Love’s Role on the Path of G>O>D>
Summarizing This Essay in Five Short Sentences
- In Christianity, Love means loving God and loving all other people equally. There is no mention of loving Earth and its biosystems.
- In the Practice of Continuing Creation (which is based on Nature, Reason, and Science) , Love means taking care of three things equally: (1) The creative processes of G>O>D>, the Growing> Organizing> Direction of the Cosmos, (2) the Earth and its biosphere, and (3) people in proportion to their degree of closeness to each of us.
- We naturally Love our friends and families more than strangers who are distant from us in geography and culture.
- It is important to distinguish the different Varieties of Love; including Romantic Love, Familial Love, and Creative Love.
- In the Spiritual Practice of Continuing Creation, it is just as worthy to Love our work, interests, causes, and learning as it is to Love people beyond our circle of family and friends.
What is Love?
In Western society, Love most often means a very strong, self-sacrificing care held by one person for another, or held by a person for God (who is usually personified).
Most people in the West would say that Love appears in two ways. The first is display of emotive love, which we show to others through our hugs, sympathetic eyes, and comforting smiles. The second is the sharing of resources – the useful giving of our time, energy, food, shelter, labor, and money.
Most people in the West would also agree that Love is at once the highest virtue, the strongest emotion, and life’s greatest fulfillment. The Practice of G>O>D> agrees, and for this reason we devote this entire Essay to Love.
Love is unique in several ways. We both receive it and give it. We often receive it and/or give it for its own sake, without any prospect of exchange – “Love is its own reward.” To quote 1 Corinthians 13:13 – “And now these three remain: faith, hope, and love. But the greatest of these is love.”
Christianity holds Love to be the supreme virtue, the virtue that is the foundation for all others. Practitioners of G>O>D> agree, but first we must enlarge the meaning of Love.
Love is not only a virtue, it is an engine that powers a happy fulfilled life. At the same time, Love itself is often the greatest fulfillment of a life.
The Book of G>O>D>’s Definition of “Love”
For Participants in Continuing Creation, “Love” means having deep, dedicated care for and constructive involvement with one or more persons, activities, creatures, causes, avenues of work (art, welding, medicine), interests or activities (astronomy, baseball). We also Love Nature, the Earth, and Life itself (which the French call “joie de vivre”). Finally, we Practitioners in G>O>D> practice Creative Love within and for Continuing Creation: The Growing> Organizing> Direction of the Cosmos.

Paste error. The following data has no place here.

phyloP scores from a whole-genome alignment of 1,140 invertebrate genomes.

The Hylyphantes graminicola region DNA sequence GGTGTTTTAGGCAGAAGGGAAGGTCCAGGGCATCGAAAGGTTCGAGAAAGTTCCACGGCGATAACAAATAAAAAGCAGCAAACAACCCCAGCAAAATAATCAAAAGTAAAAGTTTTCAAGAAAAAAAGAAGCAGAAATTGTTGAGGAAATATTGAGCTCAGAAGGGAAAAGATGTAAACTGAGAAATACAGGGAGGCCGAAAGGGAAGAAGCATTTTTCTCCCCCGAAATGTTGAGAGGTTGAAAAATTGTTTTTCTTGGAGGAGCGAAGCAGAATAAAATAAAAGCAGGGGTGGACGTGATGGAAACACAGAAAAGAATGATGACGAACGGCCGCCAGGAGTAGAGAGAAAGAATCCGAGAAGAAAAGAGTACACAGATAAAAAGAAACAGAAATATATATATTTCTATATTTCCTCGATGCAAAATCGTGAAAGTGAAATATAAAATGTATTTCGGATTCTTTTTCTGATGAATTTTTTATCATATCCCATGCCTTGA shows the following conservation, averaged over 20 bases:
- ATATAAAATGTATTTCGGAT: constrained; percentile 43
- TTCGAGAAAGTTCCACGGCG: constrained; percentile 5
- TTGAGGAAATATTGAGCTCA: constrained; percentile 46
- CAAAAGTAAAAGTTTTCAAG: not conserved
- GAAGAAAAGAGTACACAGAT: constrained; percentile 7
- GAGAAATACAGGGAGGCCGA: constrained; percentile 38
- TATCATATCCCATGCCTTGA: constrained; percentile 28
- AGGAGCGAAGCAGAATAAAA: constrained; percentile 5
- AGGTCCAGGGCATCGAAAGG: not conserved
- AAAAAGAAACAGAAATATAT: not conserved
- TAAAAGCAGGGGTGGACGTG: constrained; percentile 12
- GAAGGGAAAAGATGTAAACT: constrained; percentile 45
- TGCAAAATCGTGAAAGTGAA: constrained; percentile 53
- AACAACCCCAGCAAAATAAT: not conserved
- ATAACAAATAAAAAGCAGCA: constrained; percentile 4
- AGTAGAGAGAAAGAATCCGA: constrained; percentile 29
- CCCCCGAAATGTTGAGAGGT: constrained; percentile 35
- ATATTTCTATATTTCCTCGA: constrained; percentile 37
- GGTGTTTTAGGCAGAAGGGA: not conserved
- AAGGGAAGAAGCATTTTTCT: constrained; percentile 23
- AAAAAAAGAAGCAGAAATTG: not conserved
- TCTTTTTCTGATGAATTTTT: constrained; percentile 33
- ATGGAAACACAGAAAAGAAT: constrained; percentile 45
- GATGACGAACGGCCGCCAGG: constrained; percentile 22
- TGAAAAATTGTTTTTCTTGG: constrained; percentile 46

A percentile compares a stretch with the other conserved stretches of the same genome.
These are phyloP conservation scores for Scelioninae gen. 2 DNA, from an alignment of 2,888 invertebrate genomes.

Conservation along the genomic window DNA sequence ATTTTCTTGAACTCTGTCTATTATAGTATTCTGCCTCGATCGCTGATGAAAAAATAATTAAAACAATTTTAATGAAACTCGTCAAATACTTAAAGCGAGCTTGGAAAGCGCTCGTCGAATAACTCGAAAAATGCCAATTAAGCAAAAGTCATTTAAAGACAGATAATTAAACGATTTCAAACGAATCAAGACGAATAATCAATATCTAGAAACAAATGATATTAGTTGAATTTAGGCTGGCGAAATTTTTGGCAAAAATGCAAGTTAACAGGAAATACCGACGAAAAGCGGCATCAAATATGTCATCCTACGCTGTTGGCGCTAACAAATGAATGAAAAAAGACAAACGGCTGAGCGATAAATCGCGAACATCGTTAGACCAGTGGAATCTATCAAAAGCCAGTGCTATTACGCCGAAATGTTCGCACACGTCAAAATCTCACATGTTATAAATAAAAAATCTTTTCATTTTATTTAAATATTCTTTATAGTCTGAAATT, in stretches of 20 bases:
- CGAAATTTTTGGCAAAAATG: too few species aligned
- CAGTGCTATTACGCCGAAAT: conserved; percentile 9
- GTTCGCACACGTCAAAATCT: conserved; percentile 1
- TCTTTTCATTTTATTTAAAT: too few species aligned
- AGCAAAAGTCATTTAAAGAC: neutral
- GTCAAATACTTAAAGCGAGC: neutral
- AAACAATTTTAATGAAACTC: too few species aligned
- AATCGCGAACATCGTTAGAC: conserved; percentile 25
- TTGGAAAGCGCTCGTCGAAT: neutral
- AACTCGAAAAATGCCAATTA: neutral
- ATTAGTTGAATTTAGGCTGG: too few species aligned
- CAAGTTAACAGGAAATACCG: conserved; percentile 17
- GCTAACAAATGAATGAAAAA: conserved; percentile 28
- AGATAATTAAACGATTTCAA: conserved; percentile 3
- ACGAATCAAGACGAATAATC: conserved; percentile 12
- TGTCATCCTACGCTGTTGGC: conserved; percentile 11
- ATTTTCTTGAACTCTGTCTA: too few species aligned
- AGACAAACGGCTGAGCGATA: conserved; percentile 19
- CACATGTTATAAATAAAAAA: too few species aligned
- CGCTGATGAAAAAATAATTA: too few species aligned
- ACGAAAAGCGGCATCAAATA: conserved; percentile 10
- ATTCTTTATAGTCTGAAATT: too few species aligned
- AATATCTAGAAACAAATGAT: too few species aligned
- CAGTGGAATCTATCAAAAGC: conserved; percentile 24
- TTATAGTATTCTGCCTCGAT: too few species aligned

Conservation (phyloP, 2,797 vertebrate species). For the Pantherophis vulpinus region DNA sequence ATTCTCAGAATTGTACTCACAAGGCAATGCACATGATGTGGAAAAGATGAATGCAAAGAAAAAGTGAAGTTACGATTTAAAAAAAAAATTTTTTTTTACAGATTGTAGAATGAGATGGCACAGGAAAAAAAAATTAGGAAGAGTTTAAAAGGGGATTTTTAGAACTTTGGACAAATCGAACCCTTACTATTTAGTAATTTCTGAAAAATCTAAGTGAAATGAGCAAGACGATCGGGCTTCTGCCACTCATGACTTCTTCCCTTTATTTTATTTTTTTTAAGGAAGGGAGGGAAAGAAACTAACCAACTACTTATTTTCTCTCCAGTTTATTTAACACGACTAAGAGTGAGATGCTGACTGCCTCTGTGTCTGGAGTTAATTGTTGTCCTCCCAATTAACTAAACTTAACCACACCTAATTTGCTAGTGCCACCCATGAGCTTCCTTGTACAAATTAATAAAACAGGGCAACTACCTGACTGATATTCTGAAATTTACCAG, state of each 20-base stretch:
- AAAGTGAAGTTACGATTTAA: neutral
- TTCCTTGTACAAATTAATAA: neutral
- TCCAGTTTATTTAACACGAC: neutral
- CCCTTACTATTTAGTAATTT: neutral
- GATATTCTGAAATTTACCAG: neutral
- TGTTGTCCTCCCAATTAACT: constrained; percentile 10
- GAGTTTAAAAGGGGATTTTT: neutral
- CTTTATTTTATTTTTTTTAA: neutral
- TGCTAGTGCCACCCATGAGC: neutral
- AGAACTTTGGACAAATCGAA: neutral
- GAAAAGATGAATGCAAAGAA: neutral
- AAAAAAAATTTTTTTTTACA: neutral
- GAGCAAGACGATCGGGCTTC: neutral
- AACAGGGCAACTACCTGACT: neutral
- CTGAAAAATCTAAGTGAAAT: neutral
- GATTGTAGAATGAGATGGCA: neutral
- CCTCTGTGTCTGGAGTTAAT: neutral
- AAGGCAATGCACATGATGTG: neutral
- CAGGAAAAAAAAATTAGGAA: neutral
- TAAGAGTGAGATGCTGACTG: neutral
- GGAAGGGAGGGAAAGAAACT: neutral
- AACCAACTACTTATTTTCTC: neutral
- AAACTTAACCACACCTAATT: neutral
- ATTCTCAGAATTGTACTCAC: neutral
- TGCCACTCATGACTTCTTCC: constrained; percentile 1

When we love, we often enter a flow state, where our being in a sense merges with the object of our love. For Followers of G>O>D>, Love is caring about someone or something as much (or more) than you care about yourself.
All the things and all the events of Life are encompassed within the span of the Processes of Continuing Creation. Therefore, in order to Creatively Love Continuing Creation…first Love Life. The reverse is equally true: Love of Continuing Creation, of G>O>D>, leads us to love our Lives and all the things within them.
The Mammalian Template for Our Human Experience of Love
When any human being thinks of love, we think first of our love for spouses, children, parent. We picture hugs, adoring eyes, kisses, sharing meals and laughter. Our close second vision is of romantic/sexual love. We follow the mammalian template of Love, and that’s as it should be.
Love is not unique to human beings. Dogs love, elephants love, whales love. In fact, almost all mammals love their young (at least until they are grown and independent); many love their mates; and a number of them love their brothers and sisters. 1
Animals of different species may also learn to love each other, particularly if they live in a protected environment. For examples, See “Animal Odd Couples,” from the television series Nature, PBS, http://www.pbs.org/wnet/nature/animal-odd-couples-full-episode/8009/.
Love is the deepest form of interconnection that humans can experience, because it involves not just intellect, but also emotion and great sharing of time, effort, and wealth. Family love especially enlists our genetic drive to pass on our genes. Love makes it possible for human parents to fulfill our children’s needs during their uniquely long period of childhood dependency.
While the sharing of time and resources is limited, human love in the forms of empathy, kindness, and emotional connection can flower and grow over an entire lifetime.
Ants or computers may succeed the human race as principal occupier of Earth, but it’s unlikely that they would have the same capacity for love as humans… or as dogs, elephants, or whales.
The Book of Continuing Creation’s vision of Love calls for different levels of love and concern for the different circles of each person’s acquaintance, and this is consistent with our biological Nature. Usually, we naturally have more love for members of our immediate family than we do for our extended family, and we have even less for strangers who live far from us.
True, a small minority of humans – including Jesus, Saint Francis of Assisi, Gandhi — may elect and succeed in manifesting universal love of all human beings. But their lives should not be held up as the model for the rest of us. If we all became St. Francis of Assisi, no Thomas Edison would have invented the light bulb; no Jonas Salk would have discovered the polio vaccine; (both standing on the shoulders of earlier inventors). Instead, Edison would have become, say, a missionary in Africa; and Salk would have become a monk or an officer in the Salvation Army. Who did Continuing Creation most need: The inventor of the light bulb and the inventor of the polio vaccine, or two more monks?
How the Major Asian Religions Interpret the Concept of Love
Love in Taoism